Maybe for you it’s a teacher, somebody you’ve outgrown. A man or woman at whose feet you used to sit when you were 20, but now you’re 30 or 40 and you may be viewing them a bit more critically.
Or maybe there’s a book that 20 years ago blew your mind, but you read it again now and it’s merely amusing. Perhaps it really was good, but like an old song full of nostalgia – it’s just a sweet memory in unrepeatable history.
Maybe it’s a place. How many times have you shifted houses? Is the place where you grew up, or spent the best years of your life, now gone? Maybe somebody else lives there now. Maybe it burned down or a developer ripped it up and it’s no more. The brook dried up and you had to move on.
And even in ministry it’s the same. Sometimes the work is done, or you can’t do what you did before and somebody else comes in to take over. Or maybe the church that you are in has lost its spiritual appeal. People have moved or changed. Maybe you have changed and the water that used to be a fountain of heaven for you has diverted into side channels. And the ideas that changed the world for you then may not satisfy anymore. No one person, place, or thing throws light on all the mystery.
The brook has run dry.
Cherith Cannot Always Satisfy!
How easy it could have been for Elijah to stay by his brook! It was his ongoing testimony of the supernatural protection and provision of God. Cherith proved that he was watched over and cared for and loved by God.
And herein lies the danger of our Cheriths. Rang around them too long, and you get attached to the situation. Stay by the brook too long and you may fall in love with the brook and forget the God who gave it to you.
Privilege Can Turn To Pride
Cheriths loved too long can make you proud. They can make you forget that you are a stranger and a pilgrim passing through – that this world is not your home and that beyond the brook there still lies a hurting world under the dealings of God.
Elijah could have enshrined his special secret spring. When the birds delivered breakfast each morning and Elijah contentedly dipped a jug into his private Perrier, he was probably tempted to think: “It shows how special I am. God’s provided the brook and the ravens – what other prophets ever got this kind of treatment?”
Cherith Is For Rest… Not Recluse
Perhaps you’ve been tempted to rest from the quest for others – to become reclusive, quit the battle, and stay near a free-flowing stream. So God arranges the end of Cherith. The brook dries up. It is time to move on, and the drying up of the brook is the gentle nudge of God back into the work which the Father has called you to do.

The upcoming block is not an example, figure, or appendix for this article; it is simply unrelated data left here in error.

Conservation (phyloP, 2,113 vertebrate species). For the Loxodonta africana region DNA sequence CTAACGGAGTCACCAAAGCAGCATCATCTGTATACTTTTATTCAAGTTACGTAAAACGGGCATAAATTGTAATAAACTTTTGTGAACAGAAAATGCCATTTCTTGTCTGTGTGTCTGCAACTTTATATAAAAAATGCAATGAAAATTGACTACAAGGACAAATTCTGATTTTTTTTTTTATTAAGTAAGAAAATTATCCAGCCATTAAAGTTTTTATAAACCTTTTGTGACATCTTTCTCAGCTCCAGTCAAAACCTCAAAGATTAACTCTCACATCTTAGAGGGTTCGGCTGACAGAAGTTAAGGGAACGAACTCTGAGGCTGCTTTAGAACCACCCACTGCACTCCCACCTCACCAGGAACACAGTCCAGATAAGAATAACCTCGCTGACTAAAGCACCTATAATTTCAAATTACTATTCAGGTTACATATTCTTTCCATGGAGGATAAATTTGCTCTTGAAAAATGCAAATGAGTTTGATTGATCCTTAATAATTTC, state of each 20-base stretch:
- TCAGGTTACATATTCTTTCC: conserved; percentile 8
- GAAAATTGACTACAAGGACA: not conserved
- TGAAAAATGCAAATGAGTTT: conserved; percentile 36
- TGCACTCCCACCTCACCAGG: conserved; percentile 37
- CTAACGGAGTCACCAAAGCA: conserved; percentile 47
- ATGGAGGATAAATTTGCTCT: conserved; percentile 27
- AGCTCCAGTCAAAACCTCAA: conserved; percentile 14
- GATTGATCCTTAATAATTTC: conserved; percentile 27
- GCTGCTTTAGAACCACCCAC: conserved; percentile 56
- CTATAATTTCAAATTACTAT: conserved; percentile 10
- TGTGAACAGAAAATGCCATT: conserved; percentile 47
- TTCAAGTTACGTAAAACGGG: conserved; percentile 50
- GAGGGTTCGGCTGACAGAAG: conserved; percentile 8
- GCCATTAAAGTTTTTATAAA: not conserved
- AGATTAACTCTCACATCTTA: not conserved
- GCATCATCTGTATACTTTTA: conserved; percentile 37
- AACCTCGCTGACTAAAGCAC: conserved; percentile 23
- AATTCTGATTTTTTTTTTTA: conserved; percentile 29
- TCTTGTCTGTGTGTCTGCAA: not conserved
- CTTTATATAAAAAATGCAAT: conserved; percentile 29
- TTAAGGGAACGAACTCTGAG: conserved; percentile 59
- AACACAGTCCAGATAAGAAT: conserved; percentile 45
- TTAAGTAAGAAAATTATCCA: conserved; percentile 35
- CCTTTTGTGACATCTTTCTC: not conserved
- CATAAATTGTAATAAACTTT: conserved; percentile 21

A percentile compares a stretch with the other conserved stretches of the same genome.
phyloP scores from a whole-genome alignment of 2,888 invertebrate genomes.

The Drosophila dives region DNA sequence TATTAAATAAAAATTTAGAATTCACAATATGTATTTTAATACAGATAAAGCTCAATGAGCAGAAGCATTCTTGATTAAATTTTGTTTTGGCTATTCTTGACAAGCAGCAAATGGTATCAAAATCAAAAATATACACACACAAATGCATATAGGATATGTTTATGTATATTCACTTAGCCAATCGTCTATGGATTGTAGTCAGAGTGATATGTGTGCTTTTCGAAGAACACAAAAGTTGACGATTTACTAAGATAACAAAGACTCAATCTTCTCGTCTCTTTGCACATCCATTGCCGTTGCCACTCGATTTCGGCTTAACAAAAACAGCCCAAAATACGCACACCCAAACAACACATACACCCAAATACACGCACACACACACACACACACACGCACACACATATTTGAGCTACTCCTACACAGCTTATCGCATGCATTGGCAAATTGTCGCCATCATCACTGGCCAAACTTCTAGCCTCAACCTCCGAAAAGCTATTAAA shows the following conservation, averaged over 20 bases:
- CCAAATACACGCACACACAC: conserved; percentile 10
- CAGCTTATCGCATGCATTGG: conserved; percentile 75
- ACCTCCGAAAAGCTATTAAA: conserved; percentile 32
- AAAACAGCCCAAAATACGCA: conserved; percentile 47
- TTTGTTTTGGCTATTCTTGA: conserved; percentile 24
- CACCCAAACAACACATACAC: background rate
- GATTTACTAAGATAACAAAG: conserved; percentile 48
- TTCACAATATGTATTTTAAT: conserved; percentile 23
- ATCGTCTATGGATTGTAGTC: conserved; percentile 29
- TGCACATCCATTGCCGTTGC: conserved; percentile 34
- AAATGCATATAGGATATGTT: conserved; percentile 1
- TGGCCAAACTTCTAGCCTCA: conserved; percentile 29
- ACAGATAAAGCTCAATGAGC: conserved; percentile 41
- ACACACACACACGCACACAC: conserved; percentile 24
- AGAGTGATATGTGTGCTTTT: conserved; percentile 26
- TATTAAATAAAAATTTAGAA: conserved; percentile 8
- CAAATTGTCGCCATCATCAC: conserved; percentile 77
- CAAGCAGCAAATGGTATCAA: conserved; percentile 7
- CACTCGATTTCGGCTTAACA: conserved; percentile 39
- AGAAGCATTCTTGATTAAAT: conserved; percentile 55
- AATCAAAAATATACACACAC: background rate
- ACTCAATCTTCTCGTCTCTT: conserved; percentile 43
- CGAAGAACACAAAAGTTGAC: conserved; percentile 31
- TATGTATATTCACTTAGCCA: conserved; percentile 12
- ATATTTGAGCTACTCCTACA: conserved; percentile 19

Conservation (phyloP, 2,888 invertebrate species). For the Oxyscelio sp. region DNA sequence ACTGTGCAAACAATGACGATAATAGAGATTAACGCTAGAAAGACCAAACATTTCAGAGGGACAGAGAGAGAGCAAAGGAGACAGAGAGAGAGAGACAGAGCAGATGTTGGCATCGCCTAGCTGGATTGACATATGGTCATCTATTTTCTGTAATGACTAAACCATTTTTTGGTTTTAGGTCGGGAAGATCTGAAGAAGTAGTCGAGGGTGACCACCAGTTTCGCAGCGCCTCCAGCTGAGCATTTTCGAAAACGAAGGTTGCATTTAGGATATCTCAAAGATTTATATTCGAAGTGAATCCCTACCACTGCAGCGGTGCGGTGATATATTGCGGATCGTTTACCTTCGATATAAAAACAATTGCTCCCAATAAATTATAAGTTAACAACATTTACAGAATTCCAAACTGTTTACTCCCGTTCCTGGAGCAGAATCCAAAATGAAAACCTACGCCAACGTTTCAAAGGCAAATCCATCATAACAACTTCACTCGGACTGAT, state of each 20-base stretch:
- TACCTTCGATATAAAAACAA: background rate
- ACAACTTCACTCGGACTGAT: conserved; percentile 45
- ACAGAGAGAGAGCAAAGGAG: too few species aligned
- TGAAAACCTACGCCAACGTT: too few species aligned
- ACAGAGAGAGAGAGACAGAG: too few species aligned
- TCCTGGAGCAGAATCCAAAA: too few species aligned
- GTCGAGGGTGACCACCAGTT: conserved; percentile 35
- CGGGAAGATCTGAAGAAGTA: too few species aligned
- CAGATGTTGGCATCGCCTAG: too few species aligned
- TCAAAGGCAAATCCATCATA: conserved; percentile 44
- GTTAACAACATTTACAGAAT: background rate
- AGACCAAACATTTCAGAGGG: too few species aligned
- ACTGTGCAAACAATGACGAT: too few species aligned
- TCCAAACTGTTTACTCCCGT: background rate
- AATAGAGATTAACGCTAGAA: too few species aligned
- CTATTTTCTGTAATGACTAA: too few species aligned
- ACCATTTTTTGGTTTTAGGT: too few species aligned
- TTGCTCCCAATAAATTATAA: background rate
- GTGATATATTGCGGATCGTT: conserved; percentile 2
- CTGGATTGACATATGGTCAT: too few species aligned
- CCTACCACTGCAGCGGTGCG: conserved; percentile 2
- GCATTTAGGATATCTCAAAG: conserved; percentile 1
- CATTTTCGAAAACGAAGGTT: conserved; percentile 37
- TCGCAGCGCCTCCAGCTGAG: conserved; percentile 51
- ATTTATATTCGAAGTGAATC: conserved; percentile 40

When Cherith stopped flowing, Elijah had to follow God’s command to go to Zarephath. Here is a man who once destroyed false prophets, and now God is sending him to the home of a widow and her son who are about to share one last meal before they starve to death!
What kind of God is this who sends Elijah from a place of miraculous provision to this kind of scene? The same kind of God who loves all people as much as He loves His prophets! Sometimes constant provision and protection can insulate us from the sadness of our world until we no longer understand what it means to be outside of His care. We forget what it feels like to be lost.
Blessings Can Become Barriers
If the brook had kept on flowing, Elijah might have counted on it and forgotten the God who gave it. The blessings of God for our shelter and sustenance can sometimes become the very barriers that keep us from Him – and God will not allow that. Cheriths cannot be permanent.
We dwellers in the latter half of the 20th century live in a future-shock world where nothing seems to last. It is one of the single most frightening characteristics of our time. What lasts? What remains? What will always be there?
When we consider “created things” like people, ministries, places, or ideas, our experience tells us that little or nothing of what we know will stay the same. Best-selling books of years past are now in bargain bins, ideas change as fast as rock stars, and you are not the same as you were ten years ago.
As Thomas Hardy once said: “It is the ongoing of the world that makes it sad. If the world stood still at a happy moment there would be no sadness in it .The sun and the moon standing still at Aijalon was not a catastrophe for Israel, but a type of paradise.” Yet even a stationary heaven and earth would become dull at last.
Child of God, don’t cry too long over your brook. Lift up your eyes again to the God who gave these blessings – there is something better to come.
Though you may miss your brook, you will not miss God! A brook and birds don’t show you as much of God as a mother and child do. Your new course will move you from the valley to Bethlehem, and He will again hold your heart with the only thing that lasts forever, changeless and secure – Himself.